The problem with dismissing a case on standing is that it is often a signal to interested parties that all they have to do is find a better litigant, one more obviously harmed in some way, and try the same argument again. Standing usually doesn’t solve a legal issue; it just delays resolution to a different time. With a law like the ACA, one where Republicans have shown a real commitment to try to sue it to death, it would be fair to view California v. Texas as another Supreme Court “punt” that will inevitably lead to yet another constitutional challenge by Republicans.

But I’m going to inch out on a limb and suggest that, after yesterday’s ruling, Obamacare rests on the firmest legal ground it has ever enjoyed. That’s because, while Roberts is the high priest of standing, he let Justice Stephen Breyer write the majority opinion. Breyer’s opinion makes it very difficult to see how any state or individual, Republican-controlled or otherwise, could ever have standing to challenge the constitutionality of the ACA. Breyer writes that the states brought no evidence that they were harmed by people enrolling in health care, and it’s hard to imagine what evidence a state might bring in the future given that, you know, having access to health insurance does not hurt people.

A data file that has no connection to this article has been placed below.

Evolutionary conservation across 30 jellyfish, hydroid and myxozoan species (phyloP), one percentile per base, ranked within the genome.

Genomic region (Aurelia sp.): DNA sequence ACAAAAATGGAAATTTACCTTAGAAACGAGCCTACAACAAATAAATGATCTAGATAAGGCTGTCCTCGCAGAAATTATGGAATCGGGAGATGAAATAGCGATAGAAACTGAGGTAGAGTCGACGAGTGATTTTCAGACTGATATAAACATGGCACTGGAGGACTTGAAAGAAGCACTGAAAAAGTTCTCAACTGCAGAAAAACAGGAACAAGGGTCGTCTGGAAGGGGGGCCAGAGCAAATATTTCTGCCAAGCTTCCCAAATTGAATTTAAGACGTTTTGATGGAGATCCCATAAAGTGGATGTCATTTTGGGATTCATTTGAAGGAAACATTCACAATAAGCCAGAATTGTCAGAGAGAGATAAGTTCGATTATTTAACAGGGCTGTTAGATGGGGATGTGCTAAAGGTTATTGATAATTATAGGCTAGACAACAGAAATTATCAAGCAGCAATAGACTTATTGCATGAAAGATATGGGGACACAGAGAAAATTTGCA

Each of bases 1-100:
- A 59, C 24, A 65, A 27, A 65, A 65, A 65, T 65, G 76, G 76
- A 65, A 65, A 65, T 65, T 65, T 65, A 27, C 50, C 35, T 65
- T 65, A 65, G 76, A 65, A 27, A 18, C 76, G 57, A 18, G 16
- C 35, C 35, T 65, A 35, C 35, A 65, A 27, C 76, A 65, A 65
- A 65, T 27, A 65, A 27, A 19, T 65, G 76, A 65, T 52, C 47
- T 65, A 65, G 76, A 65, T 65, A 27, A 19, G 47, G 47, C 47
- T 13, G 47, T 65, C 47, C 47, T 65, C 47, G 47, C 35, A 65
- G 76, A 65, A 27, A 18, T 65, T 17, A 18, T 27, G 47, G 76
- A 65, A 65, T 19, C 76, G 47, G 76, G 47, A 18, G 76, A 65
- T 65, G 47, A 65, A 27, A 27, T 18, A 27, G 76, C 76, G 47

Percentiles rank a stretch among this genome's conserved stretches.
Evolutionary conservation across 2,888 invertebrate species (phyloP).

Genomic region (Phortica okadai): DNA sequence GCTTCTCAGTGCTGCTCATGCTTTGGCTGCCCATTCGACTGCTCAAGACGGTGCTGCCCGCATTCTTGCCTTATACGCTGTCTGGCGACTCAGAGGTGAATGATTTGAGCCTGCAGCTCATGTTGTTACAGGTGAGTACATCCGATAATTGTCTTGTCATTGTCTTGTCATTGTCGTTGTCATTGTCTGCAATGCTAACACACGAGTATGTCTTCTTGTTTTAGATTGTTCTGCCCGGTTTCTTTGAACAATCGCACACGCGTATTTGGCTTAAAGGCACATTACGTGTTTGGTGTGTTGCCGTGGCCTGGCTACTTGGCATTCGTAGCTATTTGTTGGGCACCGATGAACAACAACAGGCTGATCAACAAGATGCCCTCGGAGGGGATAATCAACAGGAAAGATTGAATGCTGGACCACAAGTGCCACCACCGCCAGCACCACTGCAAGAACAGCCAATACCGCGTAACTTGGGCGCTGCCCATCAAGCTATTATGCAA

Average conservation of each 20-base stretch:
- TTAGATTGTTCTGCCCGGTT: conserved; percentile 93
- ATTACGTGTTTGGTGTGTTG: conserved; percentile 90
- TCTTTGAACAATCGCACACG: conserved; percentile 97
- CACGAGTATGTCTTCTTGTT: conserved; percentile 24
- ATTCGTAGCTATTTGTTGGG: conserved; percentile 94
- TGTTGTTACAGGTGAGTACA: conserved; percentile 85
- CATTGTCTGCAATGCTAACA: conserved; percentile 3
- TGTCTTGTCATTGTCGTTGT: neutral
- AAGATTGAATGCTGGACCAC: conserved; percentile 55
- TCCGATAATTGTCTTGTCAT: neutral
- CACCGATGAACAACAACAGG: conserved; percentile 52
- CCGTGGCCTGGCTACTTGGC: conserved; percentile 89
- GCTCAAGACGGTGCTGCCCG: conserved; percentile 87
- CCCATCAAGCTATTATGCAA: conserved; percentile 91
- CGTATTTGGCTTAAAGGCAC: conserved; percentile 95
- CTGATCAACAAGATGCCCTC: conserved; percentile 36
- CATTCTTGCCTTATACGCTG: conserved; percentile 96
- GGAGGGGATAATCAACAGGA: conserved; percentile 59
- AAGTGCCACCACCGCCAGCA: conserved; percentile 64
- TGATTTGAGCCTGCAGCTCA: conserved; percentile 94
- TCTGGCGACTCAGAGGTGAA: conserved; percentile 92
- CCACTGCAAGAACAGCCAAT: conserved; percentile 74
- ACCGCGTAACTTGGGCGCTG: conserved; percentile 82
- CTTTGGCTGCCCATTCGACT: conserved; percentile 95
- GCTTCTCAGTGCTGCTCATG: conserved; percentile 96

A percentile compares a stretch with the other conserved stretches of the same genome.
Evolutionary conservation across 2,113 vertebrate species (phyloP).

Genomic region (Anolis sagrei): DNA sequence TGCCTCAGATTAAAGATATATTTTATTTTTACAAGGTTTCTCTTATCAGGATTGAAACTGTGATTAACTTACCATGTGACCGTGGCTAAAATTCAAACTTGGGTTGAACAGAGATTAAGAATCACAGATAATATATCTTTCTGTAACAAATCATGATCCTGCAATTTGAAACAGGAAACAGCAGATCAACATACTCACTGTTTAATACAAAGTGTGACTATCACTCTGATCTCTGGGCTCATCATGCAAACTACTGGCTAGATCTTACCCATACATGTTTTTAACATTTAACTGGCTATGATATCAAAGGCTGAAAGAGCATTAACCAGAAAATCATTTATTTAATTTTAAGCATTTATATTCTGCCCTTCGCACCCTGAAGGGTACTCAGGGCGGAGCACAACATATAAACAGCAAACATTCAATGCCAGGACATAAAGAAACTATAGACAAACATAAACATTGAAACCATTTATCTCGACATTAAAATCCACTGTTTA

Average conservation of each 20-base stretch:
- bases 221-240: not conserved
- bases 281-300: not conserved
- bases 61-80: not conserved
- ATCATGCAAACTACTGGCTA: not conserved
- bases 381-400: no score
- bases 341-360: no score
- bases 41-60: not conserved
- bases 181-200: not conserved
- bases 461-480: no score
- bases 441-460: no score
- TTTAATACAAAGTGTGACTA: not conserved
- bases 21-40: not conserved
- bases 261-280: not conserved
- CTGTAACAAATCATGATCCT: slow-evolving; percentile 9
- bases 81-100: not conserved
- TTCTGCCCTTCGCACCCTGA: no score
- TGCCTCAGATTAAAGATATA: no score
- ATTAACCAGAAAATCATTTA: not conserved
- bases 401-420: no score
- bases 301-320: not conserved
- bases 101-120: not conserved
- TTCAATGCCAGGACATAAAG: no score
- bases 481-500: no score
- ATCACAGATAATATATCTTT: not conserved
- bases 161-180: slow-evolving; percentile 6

This was a far cleaner and more robust victory for the ACA than the previous two Supreme Court cases, which almost grudgingly allowed the program to continue. At the very least, Obamacare is getting stronger every time the Republicans try to kill it. It seems each time to burrow in deeper as part of our legal establishment. NFIB v. Sibelius, the case establishing the ACA as a tax, was decided 5-4. King v. Burwell, which upheld the federal health care exchanges, was decided 6-3. Now, this case came out 7-2. And that’s all happened despite a rightward shift on the court over the past decade.